We stopped playing A&M in football more than a year ago, but we are apparently still beating them to a pulp when it comes to not embarrassing our student body with student-led efforts to demean and marginalize members of the campus community.
Yesterday, the Texas A&M Student Senate passed a bill that could allow students to opt out of paying fees for services they object to for religious reasons. The intention of the bill was clearest in the first draft. Titled the “GLBT Funding Opt-Out Bill,” on the basis of potential religious opposition, the bill asked Texas A&M to refund students the portion of their student fees that support the campus’ Gay, Lesbian, Bisexual and Transgendered Resource Center (GLBT).
According to Chris Woosley, a member of the Texas A&M Student Senate and the author of the bill, the second draft of the bill is decidedly less contentious.
“In its original form, it was a lot more controversial, because people thought that I was singling out the GLBT Resource Center,” Woosley said. “But the motivation behind the bill the whole time was protecting the religious conscience of the student.”
To that end, the second draft of the bill calls for students to be allowed “to communicate their religious disagreements at the time of paying tuition and fees,” and for the university to evaluate whether or not the disagreement is valid and “refund” the student the amount in question if they deem it so.
That college students, given the choice, would opt out of paying any fees at all did not seem to be a concern for Woosley. Neither was the suggestion that anonymous administrators might be ill-equipped to judge which religious objections are “valid.” Actually, not much seemed of concern to Woosley, who said that he felt the second version of the bill took into account many of the voiced concerns. If the bill hadn’t passed this session, he said, he expected to bring it up again in the next.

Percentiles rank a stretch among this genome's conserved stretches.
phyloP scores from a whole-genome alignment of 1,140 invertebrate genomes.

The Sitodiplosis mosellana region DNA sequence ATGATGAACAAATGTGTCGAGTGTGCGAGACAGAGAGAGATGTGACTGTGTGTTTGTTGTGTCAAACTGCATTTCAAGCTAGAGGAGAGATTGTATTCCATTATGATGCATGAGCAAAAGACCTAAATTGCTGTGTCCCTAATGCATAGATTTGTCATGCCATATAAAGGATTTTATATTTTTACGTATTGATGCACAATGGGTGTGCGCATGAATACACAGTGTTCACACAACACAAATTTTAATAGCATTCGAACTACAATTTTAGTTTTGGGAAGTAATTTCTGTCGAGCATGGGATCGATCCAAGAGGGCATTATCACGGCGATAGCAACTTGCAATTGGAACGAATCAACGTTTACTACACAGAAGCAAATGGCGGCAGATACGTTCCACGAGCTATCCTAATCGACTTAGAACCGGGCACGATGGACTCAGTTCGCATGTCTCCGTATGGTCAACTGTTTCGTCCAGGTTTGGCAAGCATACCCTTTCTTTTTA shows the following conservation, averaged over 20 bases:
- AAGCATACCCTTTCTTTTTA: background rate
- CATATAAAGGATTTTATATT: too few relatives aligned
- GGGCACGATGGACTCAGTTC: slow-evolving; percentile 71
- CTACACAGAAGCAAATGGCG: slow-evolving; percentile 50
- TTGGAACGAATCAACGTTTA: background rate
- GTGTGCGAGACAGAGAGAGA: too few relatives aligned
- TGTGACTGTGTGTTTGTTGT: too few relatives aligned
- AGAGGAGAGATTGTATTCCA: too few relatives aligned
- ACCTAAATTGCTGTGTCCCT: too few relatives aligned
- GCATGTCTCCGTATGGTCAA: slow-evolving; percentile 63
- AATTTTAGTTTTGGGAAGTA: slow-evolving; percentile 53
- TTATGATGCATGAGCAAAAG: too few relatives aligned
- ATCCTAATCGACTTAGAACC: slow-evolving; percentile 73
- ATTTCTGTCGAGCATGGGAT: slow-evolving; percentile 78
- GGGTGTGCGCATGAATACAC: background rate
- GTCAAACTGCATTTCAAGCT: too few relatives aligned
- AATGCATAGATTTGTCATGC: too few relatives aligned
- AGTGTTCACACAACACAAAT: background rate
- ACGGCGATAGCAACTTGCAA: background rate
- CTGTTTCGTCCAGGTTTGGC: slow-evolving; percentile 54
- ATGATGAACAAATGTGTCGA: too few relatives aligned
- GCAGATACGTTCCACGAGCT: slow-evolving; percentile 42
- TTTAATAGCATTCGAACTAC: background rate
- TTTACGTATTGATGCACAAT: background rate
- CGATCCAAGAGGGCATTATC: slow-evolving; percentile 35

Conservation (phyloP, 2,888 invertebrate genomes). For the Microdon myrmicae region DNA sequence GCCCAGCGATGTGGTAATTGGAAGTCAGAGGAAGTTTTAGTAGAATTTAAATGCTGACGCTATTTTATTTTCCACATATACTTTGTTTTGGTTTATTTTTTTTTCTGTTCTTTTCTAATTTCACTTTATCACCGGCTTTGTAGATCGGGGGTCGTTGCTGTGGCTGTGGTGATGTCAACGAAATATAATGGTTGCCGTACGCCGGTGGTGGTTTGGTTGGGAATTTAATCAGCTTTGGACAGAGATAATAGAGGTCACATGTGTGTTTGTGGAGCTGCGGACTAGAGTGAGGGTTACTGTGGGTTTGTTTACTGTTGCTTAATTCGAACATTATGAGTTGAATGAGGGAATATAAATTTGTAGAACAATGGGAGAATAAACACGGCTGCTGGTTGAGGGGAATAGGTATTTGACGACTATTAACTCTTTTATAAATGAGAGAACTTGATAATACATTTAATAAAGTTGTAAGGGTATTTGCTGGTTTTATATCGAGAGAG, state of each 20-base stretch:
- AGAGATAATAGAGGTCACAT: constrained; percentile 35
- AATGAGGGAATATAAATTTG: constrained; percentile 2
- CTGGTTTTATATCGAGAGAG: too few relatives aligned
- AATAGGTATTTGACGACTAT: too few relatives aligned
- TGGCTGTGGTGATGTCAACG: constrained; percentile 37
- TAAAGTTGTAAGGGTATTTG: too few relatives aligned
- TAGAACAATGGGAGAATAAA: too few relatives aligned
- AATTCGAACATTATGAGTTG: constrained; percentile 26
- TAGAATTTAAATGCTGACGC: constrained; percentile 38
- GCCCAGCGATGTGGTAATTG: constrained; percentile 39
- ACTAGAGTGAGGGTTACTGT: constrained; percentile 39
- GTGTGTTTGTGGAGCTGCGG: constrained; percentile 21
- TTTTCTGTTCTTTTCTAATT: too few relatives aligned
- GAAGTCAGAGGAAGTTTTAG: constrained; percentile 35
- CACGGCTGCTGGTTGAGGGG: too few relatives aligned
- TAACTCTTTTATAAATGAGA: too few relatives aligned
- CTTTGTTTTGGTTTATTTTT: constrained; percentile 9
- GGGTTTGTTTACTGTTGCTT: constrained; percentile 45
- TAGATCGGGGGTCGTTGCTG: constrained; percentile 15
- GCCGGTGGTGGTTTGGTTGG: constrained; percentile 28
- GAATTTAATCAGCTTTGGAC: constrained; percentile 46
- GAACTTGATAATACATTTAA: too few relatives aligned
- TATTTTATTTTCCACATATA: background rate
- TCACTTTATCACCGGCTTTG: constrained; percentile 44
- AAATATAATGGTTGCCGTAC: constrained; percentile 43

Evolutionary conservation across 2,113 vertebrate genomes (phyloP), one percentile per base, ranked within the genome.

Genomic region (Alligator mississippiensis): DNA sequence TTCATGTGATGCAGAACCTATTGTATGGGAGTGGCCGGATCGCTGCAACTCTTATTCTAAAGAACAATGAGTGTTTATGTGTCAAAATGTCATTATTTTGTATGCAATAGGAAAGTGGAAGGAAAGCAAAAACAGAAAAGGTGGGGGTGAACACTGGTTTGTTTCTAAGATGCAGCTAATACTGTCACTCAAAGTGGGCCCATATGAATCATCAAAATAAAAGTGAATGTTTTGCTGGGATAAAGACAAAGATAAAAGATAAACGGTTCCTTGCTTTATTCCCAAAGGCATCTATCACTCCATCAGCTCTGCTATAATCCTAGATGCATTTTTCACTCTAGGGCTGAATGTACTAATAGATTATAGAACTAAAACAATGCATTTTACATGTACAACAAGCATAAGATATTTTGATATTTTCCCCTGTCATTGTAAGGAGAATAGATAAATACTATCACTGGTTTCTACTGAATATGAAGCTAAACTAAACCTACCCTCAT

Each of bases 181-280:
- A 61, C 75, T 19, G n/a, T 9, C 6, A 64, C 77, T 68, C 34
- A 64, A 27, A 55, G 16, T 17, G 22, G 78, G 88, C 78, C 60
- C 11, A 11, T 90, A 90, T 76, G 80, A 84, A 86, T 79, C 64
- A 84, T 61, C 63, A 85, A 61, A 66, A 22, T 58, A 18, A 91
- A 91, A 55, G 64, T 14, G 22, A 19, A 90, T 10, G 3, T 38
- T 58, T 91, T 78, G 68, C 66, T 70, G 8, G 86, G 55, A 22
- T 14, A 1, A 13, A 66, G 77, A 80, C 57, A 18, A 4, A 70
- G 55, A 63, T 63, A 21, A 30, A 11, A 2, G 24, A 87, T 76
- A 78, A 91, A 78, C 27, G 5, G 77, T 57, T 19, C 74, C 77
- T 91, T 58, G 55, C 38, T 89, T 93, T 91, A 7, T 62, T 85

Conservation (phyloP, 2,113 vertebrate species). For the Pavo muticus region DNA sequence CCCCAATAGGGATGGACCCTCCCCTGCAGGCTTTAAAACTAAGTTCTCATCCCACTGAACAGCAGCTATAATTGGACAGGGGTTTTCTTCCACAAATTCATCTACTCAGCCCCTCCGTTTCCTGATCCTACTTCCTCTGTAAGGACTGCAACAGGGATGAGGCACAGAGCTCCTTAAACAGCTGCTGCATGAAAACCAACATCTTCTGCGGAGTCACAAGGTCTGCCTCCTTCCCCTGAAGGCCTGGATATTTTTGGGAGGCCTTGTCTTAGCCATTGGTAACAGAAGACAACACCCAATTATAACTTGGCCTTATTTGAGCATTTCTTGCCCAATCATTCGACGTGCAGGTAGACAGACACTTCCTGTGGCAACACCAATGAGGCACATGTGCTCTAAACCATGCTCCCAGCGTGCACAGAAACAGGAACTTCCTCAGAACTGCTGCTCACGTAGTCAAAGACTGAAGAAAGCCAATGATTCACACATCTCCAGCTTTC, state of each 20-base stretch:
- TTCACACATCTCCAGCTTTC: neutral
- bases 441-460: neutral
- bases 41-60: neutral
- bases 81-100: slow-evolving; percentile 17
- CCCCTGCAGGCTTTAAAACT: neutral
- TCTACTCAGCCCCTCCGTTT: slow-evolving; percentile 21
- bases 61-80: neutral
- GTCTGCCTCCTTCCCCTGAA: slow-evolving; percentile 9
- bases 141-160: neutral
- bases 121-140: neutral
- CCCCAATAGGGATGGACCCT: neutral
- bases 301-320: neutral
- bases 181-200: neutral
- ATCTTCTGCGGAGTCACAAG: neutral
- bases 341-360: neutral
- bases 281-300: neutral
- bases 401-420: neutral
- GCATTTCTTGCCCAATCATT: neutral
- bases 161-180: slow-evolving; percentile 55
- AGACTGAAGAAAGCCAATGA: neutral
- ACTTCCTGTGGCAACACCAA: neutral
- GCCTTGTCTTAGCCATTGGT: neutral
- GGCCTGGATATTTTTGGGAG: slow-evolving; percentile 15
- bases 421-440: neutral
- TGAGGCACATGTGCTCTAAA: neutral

Of course, UT is not A&M, and I don’t expect our student legislative organizations to bring up anything so discriminatory anytime soon. And without the support of University administrators, the actions of both schools’ student government organizations are largely symbolic. But symbolic actions still have consequences, and A&M’s LGBT students are no doubt feeling the effects of their classmate’s proposal.
Today, a similar measure will be heard not in a student government assembly room but on the floor of the Texas House. Rep. Bill Zedler, R-Arlington, has filed an amendment to the state’s general appropriations bill, SB1, that would prevent public colleges and universities from funding “Gender and Sexuality Centers” with state funds on the basis that they “support, promote, or encourage any behavior that would lead to high risk behavior for AIDS.”
Henry Kissinger once said, “University politics are so vicious precisely because the stakes are so small.” But as Zedler’s amendment demonstrates, the real problem with vicious university politics arises when the students participating in them leave campus — some of them wind up as elected state representatives. And at the Capitol, they legislate with live rounds and ill-conceived social policies that become more than just fodder for college newspapers. And there’s no Aggie joke that can make light of that reality.
Wright is a Plan II junior from San Antonio.